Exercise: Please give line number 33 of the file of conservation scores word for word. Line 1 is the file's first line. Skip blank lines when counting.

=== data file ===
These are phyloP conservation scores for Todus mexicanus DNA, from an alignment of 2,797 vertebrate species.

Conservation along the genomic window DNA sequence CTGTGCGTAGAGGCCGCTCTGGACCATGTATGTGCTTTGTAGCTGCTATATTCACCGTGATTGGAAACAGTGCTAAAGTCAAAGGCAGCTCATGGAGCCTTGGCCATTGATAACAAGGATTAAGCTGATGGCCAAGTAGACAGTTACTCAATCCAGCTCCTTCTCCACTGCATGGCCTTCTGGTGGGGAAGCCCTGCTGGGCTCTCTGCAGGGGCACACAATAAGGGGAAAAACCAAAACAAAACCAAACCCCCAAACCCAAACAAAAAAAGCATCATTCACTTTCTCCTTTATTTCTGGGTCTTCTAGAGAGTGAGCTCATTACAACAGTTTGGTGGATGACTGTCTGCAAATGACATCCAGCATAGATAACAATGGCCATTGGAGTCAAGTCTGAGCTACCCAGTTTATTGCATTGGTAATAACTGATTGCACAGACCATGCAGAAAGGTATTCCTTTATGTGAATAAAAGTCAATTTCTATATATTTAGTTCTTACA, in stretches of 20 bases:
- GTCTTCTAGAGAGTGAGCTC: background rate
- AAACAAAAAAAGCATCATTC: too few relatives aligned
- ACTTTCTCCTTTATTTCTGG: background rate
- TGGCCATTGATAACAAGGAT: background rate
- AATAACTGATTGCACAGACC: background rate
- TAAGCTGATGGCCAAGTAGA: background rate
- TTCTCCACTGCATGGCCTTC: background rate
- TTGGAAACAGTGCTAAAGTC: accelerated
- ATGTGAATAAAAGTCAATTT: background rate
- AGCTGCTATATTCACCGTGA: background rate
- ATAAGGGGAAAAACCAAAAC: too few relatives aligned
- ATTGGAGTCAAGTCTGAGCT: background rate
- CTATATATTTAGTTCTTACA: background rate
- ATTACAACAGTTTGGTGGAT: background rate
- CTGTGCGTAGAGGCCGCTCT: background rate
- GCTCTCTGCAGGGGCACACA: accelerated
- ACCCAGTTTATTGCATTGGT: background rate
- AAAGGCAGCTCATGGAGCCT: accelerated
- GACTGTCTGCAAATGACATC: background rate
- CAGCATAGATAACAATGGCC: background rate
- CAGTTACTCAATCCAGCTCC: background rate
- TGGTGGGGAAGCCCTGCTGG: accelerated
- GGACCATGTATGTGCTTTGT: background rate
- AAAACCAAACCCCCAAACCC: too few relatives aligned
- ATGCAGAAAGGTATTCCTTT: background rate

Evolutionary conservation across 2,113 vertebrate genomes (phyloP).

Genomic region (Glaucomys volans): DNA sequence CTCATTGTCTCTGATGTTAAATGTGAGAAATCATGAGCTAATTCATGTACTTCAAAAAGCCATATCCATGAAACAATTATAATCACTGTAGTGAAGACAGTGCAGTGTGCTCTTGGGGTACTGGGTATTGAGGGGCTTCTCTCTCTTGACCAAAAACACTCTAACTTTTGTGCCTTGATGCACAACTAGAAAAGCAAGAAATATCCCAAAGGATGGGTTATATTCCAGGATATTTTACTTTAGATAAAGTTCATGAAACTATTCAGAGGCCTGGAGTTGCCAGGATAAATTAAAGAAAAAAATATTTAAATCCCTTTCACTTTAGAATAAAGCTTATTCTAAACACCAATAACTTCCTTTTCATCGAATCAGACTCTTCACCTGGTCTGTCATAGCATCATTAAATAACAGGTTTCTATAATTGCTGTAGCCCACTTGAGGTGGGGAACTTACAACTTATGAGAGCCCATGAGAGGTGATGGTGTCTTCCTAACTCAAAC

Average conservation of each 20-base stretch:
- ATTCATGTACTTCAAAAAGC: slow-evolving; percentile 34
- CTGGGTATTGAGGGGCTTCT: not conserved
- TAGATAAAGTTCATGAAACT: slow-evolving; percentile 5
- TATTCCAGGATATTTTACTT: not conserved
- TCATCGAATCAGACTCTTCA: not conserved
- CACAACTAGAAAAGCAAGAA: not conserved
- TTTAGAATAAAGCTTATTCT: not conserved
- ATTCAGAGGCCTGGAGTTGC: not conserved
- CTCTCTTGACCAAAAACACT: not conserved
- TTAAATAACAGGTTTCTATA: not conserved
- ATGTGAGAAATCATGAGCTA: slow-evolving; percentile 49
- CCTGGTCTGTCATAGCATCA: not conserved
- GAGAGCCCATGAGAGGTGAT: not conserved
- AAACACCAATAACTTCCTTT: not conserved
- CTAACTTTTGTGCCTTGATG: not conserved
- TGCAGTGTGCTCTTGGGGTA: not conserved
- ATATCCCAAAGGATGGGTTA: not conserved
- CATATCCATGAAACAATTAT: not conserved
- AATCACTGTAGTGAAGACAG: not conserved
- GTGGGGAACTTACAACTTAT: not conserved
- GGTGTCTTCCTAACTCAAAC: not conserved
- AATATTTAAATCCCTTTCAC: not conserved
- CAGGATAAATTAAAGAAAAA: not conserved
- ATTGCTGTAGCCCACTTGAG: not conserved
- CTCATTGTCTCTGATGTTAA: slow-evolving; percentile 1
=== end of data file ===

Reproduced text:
- TAGATAAAGTTCATGAAACT: slow-evolving; percentile 5